Effects of communication with non-witnesses on eyewitnesses' recall correctness and meta-cognitive realism
Article first published online: 4 OCT 2010
Copyright © 2010 John Wiley & Sons, Ltd.
Applied Cognitive Psychology
Volume 25, Issue 5, pages 782–791, September/October 2011
How to Cite
Sarwar, F., Allwood, C. M. and Innes-ker, Å. (2011), Effects of communication with non-witnesses on eyewitnesses' recall correctness and meta-cognitive realism. Appl. Cognit. Psychol., 25: 782–791. doi: 10.1002/acp.1749
- Issue published online: 20 SEP 2011
- Article first published online: 4 OCT 2010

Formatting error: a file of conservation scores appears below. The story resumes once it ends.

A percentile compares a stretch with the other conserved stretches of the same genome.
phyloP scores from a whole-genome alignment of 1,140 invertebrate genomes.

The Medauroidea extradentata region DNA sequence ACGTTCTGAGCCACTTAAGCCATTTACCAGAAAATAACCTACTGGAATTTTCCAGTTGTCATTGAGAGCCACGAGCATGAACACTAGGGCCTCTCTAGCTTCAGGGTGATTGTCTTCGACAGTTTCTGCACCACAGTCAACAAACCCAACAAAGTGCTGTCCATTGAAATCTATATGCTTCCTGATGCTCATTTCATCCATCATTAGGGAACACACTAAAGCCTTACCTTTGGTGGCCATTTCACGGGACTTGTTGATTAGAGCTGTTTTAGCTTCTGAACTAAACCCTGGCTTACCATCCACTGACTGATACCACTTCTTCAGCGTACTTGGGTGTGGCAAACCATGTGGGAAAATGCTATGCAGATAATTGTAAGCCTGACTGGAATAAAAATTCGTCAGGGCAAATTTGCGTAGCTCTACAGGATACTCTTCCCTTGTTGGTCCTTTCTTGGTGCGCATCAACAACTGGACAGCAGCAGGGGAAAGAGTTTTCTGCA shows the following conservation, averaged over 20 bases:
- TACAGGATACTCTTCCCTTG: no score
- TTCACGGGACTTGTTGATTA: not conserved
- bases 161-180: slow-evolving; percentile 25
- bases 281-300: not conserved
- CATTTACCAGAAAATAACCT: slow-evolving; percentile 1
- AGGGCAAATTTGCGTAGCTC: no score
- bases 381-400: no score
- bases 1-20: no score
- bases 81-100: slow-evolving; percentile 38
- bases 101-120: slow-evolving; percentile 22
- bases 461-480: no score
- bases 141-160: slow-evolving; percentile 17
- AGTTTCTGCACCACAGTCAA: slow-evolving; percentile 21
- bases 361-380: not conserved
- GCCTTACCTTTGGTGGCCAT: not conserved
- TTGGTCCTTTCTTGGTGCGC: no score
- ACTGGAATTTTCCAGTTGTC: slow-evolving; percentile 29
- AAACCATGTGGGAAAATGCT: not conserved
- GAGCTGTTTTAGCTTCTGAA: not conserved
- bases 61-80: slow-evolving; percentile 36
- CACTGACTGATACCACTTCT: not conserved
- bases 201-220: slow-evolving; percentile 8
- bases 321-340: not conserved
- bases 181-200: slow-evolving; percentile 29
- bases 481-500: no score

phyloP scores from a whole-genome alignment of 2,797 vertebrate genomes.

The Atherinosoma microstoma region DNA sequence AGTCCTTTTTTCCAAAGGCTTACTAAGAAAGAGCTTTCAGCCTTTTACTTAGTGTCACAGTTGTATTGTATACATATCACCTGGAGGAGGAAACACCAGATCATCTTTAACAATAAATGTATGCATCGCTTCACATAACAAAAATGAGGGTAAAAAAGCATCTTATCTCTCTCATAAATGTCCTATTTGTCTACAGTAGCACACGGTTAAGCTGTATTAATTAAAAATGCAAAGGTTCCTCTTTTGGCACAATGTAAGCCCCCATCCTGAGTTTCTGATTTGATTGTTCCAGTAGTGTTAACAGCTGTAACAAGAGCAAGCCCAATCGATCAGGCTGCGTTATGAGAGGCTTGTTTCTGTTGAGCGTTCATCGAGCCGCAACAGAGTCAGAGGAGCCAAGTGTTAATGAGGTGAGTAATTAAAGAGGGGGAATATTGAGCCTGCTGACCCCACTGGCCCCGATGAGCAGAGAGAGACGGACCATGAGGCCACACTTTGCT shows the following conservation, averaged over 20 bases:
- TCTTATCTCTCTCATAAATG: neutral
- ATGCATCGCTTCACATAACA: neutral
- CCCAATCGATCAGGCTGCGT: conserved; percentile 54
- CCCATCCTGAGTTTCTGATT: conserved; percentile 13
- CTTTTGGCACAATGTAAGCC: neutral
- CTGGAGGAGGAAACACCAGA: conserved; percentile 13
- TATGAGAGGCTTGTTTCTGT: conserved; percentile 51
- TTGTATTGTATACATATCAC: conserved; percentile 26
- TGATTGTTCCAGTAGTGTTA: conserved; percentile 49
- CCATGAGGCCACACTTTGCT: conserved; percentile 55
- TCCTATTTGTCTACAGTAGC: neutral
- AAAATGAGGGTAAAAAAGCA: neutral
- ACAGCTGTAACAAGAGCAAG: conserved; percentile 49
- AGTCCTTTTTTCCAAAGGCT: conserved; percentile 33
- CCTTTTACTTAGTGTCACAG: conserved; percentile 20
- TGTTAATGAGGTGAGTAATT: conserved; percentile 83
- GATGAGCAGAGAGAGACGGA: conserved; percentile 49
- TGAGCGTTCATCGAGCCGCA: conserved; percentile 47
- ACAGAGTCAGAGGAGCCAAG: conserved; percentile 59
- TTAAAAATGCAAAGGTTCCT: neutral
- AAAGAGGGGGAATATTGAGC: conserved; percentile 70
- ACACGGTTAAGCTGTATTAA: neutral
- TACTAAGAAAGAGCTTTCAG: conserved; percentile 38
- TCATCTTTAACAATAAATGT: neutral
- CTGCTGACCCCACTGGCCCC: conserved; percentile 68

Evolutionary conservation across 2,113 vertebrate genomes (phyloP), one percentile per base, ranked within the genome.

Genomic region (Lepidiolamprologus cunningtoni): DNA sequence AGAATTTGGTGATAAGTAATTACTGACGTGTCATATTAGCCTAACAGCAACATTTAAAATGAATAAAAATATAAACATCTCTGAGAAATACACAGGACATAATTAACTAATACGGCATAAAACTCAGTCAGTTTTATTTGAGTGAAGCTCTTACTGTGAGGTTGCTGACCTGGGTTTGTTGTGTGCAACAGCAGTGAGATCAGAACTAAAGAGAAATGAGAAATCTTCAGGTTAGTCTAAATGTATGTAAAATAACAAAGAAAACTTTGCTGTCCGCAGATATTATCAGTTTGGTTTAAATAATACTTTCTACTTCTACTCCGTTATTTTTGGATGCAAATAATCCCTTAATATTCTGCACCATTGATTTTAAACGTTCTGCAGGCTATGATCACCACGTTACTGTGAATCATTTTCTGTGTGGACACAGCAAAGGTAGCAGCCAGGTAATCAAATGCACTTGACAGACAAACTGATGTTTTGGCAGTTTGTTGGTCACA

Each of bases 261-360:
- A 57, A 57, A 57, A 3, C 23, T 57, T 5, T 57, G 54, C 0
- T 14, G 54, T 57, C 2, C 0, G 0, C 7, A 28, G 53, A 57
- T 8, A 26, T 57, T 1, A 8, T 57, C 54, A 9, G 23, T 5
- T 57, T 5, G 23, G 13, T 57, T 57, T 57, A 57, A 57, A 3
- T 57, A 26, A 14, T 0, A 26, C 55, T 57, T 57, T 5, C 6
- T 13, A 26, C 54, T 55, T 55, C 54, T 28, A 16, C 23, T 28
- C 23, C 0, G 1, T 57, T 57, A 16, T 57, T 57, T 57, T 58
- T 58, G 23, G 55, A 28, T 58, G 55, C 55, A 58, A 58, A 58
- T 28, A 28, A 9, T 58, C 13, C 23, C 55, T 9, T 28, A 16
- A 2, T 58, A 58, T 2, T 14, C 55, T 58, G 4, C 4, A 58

In forensic contexts it is common that witnesses retell and discuss the experienced event many times. It is of forensic importance to understand how this influences memory and meta-memory. Eighty-nine participants viewed a short film and were assigned to one of four conditions: (1) Laboratory discussion (five discussions of the event with a confederate), (2) Family discussion (five discussions of the event with a family member), (3) Retell (five retellings of the event) and (4) Control. Three weeks later participants gave an open free recall, and then 3 days later confidence judged the recalled information. The results showed significant differences between the four conditions on number of correct items, incorrect items, accuracy, confidence and calibration. The results suggest that discussion of an experienced event may reduce some of the beneficial memory and meta-memory effects caused by mere retelling, but may have no great negative effects compared to a control condition. Copyright © 2010 John Wiley & Sons, Ltd.